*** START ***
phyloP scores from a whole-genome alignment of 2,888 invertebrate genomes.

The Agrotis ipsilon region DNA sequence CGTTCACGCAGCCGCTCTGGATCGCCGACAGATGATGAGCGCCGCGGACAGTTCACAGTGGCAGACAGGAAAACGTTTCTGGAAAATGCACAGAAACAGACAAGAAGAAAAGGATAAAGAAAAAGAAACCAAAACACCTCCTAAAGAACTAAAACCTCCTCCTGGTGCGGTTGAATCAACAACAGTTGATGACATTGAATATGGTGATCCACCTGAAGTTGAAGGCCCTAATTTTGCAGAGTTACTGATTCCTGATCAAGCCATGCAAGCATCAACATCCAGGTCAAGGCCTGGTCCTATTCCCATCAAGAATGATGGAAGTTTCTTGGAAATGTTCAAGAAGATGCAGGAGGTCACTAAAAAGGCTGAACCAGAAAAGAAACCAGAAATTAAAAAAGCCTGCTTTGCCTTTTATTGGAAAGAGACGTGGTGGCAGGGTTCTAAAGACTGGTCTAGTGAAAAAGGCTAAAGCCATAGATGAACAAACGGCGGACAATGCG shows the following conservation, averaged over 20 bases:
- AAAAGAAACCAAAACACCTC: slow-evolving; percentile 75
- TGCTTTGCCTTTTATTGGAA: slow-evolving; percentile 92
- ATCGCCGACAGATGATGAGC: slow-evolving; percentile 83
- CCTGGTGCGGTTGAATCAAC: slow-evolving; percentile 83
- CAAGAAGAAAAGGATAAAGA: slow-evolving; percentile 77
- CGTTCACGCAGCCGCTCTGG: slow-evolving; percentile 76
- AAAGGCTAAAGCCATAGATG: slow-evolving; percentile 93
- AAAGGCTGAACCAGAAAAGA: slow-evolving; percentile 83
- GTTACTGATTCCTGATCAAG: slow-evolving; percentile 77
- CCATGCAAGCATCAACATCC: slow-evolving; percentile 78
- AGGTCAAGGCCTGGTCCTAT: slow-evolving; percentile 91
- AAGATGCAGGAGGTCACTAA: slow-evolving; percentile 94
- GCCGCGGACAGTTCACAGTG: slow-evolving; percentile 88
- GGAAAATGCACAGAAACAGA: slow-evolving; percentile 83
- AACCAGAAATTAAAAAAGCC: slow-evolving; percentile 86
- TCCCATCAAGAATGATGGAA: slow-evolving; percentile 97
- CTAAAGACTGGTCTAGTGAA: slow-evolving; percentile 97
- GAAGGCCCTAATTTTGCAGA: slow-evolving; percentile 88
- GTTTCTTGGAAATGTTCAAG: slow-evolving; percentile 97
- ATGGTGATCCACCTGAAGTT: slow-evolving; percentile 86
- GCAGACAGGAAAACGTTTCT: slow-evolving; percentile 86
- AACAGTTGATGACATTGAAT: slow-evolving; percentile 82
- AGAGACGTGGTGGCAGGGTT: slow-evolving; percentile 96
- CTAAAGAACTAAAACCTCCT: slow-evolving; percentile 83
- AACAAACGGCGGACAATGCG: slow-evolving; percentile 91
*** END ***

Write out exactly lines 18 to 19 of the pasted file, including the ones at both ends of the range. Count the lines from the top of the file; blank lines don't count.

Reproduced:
- TCCCATCAAGAATGATGGAA: slow-evolving; percentile 97
- CTAAAGACTGGTCTAGTGAA: slow-evolving; percentile 97